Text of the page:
Cherwell believes that football and footballers are
damaged by public voyeurism
Three Leicester City players were this week informed that
charges of gang rape against them had been dropped. Forensic
evidence has proven them innocent. Yet their pictures have been
on front pages and back all over the country, opposing fans have
made their lives misery. Paul Dickov, Keith Gillespie and Frank
Sinclair will forever be names remembered for all the wrong
reasons. Meanwhile, it seems that the only way in which the tabloids
have been able to divert their attention away from this incident
is by discussing whether David Beckham has been having an affair
and, if so, how many. A man, his wife and their two sons have had
to go through a huge trauma simply because the public lusts to
hear sordid details such as “Rebecca Loos: My Story,”
Sky One’s gleefully promoted attempt to boost ratings by
feeding from the Beckhams’ misery. None of the figures above have committed any crime, but
because they are footballers, the public seems entitled to know
every detail about their suffering – and the stories,
irrelevant to the lives of their readers, sell newspapers. The effects of this are not only private. Leicester lost heart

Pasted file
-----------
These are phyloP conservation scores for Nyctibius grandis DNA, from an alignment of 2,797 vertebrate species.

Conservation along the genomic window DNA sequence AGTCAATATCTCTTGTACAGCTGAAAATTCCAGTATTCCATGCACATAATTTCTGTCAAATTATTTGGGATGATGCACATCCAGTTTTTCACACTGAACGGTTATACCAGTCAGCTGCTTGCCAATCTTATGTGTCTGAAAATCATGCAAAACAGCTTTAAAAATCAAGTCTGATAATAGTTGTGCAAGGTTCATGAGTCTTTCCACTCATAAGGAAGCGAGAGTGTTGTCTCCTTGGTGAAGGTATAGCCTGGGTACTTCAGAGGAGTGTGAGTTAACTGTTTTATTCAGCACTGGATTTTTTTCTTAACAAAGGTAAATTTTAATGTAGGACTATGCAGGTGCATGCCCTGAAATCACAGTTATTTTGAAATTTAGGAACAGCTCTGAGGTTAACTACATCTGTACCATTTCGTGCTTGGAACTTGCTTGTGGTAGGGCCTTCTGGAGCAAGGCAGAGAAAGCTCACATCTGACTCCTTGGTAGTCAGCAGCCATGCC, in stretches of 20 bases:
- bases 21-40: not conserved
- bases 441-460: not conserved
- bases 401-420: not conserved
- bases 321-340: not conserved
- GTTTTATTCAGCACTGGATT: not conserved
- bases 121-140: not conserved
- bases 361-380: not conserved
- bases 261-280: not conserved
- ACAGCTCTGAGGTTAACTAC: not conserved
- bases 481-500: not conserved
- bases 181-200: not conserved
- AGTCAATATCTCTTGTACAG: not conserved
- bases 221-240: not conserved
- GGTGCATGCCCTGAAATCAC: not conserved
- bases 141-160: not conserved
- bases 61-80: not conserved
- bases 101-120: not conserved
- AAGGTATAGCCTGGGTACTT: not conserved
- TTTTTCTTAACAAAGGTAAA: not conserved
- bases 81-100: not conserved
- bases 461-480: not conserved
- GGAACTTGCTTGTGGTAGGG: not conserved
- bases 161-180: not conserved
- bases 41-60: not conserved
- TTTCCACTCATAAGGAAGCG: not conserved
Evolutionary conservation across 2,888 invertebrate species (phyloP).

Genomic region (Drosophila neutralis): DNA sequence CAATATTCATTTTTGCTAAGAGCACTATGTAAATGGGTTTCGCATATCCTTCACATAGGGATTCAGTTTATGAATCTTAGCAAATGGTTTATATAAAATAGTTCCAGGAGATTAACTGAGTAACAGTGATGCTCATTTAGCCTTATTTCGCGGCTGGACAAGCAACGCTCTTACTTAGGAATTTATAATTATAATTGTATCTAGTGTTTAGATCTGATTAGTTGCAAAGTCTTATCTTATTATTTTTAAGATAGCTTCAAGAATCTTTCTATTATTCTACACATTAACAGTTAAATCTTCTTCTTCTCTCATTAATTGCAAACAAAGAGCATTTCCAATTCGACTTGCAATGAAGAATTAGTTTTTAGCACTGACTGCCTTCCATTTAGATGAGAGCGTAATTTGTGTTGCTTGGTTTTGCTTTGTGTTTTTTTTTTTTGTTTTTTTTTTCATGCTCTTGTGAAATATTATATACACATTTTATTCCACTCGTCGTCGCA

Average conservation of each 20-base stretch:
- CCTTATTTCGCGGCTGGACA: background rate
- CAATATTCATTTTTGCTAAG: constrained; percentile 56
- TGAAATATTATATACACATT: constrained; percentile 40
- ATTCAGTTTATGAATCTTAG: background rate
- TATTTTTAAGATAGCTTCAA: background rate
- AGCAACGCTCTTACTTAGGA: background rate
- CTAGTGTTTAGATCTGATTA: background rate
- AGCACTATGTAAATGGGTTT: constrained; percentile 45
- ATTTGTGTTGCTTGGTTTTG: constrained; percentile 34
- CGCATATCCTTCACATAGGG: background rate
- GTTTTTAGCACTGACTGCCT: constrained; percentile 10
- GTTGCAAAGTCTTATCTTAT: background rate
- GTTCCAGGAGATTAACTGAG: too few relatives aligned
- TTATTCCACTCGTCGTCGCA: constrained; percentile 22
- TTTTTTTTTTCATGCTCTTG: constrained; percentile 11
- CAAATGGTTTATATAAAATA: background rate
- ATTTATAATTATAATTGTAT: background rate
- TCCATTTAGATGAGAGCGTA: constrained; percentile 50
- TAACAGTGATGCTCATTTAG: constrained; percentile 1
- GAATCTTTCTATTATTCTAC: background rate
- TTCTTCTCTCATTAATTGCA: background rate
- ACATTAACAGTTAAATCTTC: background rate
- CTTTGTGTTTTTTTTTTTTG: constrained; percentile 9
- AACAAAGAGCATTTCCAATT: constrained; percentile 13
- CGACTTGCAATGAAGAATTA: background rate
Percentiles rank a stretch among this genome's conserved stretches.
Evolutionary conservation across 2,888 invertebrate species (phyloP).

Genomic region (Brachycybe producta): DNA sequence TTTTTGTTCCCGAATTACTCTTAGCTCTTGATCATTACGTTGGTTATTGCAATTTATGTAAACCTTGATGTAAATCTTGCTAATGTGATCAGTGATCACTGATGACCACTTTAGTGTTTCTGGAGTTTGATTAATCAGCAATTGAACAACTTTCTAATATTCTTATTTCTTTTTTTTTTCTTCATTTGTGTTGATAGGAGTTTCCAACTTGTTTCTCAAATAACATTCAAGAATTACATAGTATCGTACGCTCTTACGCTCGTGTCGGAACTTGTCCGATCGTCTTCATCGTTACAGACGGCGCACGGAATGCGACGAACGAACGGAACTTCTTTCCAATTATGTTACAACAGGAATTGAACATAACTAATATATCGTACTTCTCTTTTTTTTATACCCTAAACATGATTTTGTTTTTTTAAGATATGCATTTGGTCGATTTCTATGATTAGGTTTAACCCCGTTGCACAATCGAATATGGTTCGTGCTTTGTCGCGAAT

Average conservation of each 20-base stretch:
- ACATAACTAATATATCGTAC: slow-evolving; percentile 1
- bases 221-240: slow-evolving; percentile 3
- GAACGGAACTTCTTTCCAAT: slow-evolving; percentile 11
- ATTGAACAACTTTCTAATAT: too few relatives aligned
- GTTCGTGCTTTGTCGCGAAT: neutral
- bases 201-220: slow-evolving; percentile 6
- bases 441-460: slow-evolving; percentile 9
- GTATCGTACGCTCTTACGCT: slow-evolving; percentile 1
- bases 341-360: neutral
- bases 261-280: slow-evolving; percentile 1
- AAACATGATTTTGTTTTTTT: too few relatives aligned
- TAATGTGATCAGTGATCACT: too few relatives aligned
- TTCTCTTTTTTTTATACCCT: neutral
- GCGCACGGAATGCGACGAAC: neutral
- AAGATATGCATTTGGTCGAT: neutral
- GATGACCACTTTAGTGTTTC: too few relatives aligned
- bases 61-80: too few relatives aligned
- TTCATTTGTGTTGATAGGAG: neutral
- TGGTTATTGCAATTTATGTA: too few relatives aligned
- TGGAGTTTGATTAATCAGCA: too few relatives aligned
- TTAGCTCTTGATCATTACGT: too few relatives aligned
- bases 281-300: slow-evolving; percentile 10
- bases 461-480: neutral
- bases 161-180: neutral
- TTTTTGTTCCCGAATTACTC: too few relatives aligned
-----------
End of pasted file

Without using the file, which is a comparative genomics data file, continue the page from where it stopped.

in the latter stages of the season and their relegation was
confirmed as a result, while Beckham’s Real Madrid have
slumped to such an extent that they have just this week sacked
manager Carlos Queiroz. The players involved, with the public eye
firmly on them, have felt the heat, lost form and been unable to
focus their lives on the straightforward task for which they are
being paid thousands of pounds a week – kicking a leather
ball. The attitude that footballers are public figures “like it
or not” is damaging to current players, who, after all, are
human beings and deserve to be treated thus, as well as to future
prospects, who may be put off the game by a scrutiny of their
lifestyle which they cannot opt out of. The only time when the
public needs to know whether Beckham has scored is when he is on
the pitch.ARCHIVE: 4th week TT 2004